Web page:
Hear about one student’s experience in an inclusive concurrent enrollment program, and what he’s up to in college now.
Check for filler words. Are you overly using “like” or “um?” While these are somewhat normalized in daily speaking and often increase during nervous moments, making note of your habits can help you be aware of what you might say and help decrease use of them.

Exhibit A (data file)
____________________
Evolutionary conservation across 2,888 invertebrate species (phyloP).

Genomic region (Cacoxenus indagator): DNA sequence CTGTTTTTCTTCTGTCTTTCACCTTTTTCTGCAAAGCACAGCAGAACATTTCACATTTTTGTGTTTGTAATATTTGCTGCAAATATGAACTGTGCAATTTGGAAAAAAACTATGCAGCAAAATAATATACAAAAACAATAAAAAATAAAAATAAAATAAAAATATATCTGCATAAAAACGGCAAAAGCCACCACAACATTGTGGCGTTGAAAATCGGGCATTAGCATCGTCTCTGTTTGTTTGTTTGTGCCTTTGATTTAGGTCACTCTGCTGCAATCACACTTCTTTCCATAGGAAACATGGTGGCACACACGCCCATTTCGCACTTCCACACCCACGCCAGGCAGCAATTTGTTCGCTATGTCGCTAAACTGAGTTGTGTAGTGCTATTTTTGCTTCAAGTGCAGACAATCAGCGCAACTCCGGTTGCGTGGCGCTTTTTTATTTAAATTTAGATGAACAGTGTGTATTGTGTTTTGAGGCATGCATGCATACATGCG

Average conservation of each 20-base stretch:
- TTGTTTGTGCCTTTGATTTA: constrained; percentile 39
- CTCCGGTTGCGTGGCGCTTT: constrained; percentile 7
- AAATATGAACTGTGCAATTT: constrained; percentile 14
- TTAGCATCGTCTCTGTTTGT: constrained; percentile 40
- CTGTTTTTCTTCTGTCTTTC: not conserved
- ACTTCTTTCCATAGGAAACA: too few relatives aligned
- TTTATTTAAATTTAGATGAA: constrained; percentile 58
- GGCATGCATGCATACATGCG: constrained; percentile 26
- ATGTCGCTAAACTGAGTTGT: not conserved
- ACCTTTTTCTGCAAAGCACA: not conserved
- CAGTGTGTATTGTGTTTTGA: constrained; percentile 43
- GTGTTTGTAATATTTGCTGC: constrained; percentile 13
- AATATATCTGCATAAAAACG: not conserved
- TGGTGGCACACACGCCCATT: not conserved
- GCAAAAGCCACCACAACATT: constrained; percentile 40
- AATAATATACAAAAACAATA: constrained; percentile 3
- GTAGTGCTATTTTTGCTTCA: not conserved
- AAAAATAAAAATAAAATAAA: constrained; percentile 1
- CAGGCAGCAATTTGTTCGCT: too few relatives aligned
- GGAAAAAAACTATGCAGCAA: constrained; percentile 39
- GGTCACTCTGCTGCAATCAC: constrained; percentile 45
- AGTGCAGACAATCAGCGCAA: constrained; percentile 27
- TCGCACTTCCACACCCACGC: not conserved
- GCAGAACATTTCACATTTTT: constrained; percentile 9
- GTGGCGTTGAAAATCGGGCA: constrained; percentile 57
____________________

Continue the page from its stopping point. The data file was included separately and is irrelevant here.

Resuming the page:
The most effective coping mechanism I had was to sit somewhat off-center to avoid the loudest section of the lecture hall.
“I do best when”: college transition expert Susan Woods shares how self-assessment can help autistic students advocate for what they need and why